IBM's SoftLayer to Launch OpenPOWER Cloud Servers

Bare metal offering leverages IBM's open server chip initiative to expand its cloud services business

Jason Verge

March 4, 2015

3 Min Read
IBM's SoftLayer to Launch OpenPOWER Cloud Servers
A look at tidy cabling within an IBM SoftLayer facility (source: IBM Softlayer)

IBM SoftLayer will offer OpenPOWER-based servers as part of its bare-metal cloud portfolio. The cloud servers join SoftLayer’s growing stable of POWER-based systems. IBM and SoftLayer worked closely with fellow OpenPOWER Foundation members Tyan and Mellanox on the design.

The move combines the big OpenPOWER initiative at IBM with the crown jewel of its cloud play in SoftLayer. The new cloud servers will be based on IBM’s POWER8 chip architecture, an open server platform built to run Linux applications. The service will come online in the second quarter. SoftLayer first deployed Power Systems in 2014 to support the IBM Watson cloud portfolio.

OpenPOWER is specifically focusing on big data cloud needs and high performance use cases. The nature of modern workloads and applications is shifting, and POWER is being positioned as the new architecture to match that evolution.

SoftLayer has long had a bare-metal cloud server offering positioned for performance. Bare metal is what it is primarily known for, although the company offers a range of cloud infrastructure options. It recently added more granular billing (which we covered in conjunction with the opening of a Melbourne, Australia data center).

Tyan provides advanced server and workstation platforms, and Mellanox brings in its InfiniBand and Ethernet solutions expertise.

The OpenPOWER consortium was launched in 2013, with heavy hitters Mellanox, NVIDIA, Tyan, and Google as initial members. The consortium makes POWER IP licensable to others and has made POWER hardware and software available for open development.

Several of the larger cloud providers have thrown weight behind OpenPOWER. Rackspace -- whose competition with SoftLayer extends back to the days before SoftLayer was gobbled up by IBM -- is an official member. Rackspace is building an OpenPOWER-based Open Compute server, uniting two big open hardware initiatives.

French hosting company OVH is big on customization and is adopting OpenPOWER as part of its RunAbove service for developers building data-intensive applications.

However, the traction isn't just in cloud.

"OpenPOWER is really built on the notion that we’re growing an ecosystem on the POWER architecture," said Calista Redmond, director, OpenPOWER global alliances. "There is huge momentum for OpenPOWER as it turns from an IBM organization to seeing the ecosystem take off. The more ways we can make this available to the industry as well as the end user community the better."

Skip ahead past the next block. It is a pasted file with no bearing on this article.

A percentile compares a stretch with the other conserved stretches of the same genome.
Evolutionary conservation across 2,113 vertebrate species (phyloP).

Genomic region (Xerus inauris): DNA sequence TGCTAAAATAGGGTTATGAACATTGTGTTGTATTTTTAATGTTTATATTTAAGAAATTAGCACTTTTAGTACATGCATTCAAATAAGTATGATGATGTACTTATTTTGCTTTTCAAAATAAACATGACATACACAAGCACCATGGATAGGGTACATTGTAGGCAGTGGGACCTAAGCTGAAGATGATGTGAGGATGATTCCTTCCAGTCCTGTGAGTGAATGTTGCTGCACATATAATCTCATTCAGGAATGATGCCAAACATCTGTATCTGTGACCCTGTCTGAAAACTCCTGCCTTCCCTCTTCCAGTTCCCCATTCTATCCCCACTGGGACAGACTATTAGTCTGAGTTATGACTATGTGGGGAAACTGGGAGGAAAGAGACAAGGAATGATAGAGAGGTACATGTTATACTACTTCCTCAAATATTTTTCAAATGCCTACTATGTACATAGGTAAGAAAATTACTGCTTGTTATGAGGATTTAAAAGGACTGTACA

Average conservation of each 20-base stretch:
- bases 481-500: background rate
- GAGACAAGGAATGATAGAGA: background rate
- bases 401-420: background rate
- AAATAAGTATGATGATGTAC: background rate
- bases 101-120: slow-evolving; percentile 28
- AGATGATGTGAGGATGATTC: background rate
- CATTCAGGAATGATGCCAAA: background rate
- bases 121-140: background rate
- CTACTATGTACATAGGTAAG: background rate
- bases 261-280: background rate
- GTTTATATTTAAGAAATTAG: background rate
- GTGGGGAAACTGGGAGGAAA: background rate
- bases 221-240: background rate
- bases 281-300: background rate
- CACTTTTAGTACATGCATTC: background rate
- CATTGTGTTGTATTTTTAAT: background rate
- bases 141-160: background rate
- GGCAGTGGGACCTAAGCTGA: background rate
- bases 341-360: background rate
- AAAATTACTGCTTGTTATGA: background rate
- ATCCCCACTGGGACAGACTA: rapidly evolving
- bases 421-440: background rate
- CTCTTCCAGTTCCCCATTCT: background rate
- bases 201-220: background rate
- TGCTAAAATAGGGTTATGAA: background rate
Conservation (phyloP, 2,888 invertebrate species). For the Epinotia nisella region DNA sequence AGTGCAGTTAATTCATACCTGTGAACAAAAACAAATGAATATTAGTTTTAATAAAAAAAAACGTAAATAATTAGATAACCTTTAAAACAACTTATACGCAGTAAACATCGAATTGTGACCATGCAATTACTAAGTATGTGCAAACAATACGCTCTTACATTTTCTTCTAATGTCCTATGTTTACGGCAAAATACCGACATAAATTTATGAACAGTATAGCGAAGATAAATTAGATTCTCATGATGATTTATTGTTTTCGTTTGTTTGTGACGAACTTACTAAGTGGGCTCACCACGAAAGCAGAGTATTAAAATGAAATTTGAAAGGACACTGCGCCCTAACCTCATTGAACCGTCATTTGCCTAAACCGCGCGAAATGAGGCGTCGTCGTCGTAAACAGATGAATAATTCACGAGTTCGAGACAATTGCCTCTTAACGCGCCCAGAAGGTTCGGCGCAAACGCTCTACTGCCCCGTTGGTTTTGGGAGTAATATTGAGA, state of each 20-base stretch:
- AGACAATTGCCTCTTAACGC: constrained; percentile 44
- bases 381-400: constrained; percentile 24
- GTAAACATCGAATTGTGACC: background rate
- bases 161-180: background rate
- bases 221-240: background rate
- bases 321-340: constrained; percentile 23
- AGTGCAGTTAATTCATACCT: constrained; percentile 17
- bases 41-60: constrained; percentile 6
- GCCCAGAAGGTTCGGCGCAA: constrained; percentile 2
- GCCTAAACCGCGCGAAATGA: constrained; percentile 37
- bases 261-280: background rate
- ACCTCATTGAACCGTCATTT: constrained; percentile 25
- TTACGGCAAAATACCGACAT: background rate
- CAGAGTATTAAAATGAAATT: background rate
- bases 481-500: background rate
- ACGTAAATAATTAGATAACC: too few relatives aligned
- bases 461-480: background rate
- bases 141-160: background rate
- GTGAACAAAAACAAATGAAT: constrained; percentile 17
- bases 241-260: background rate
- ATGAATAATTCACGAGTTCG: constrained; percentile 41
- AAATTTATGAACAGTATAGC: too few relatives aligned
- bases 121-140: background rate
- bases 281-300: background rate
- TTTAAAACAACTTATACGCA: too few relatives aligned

In the war between OpenPOWER and x86, OpenPOWER has long had a compelling sell in terms of performance, but Redmond believes it wins in total cost of ownership as well. "We're accutely aware of cost, and cost has been one of the factors in the past. A box-to-box comparison is not the right measure. Total cost of ownership is. If you can consolidate 26 boxes to one, and you're paying by the core, factor in transition costs, data center costs, we come out ahead, especially with analytics."

A recent report from the Linely Group (subscription required) examines POWER architecture from both a performance and TCO standpoint and makes a compelling argument.

Open projects and consortia that bring together a community of talent for a shared goal of advancing technology are primarily driving the innovation in cloud. OpenPOWER has a 100-plus-member open development community that continues to grow. Several big names are playing with the architecture and refining it.

Redmond also notes that OpenPOWER is getting closer to the Open Compute project, the Rackspace initiative being one example.

OpenPOWER is serious competition for the likes of Intel. Its competition comes in the form of proprietary offerings from big vendors and from many of the larger web-scale properties like Facebook building servers to their own specifications.

IBM sold its commodity x86 server business to Lenovo, and has been focusing resources on Power8 and OpenPOWER since.

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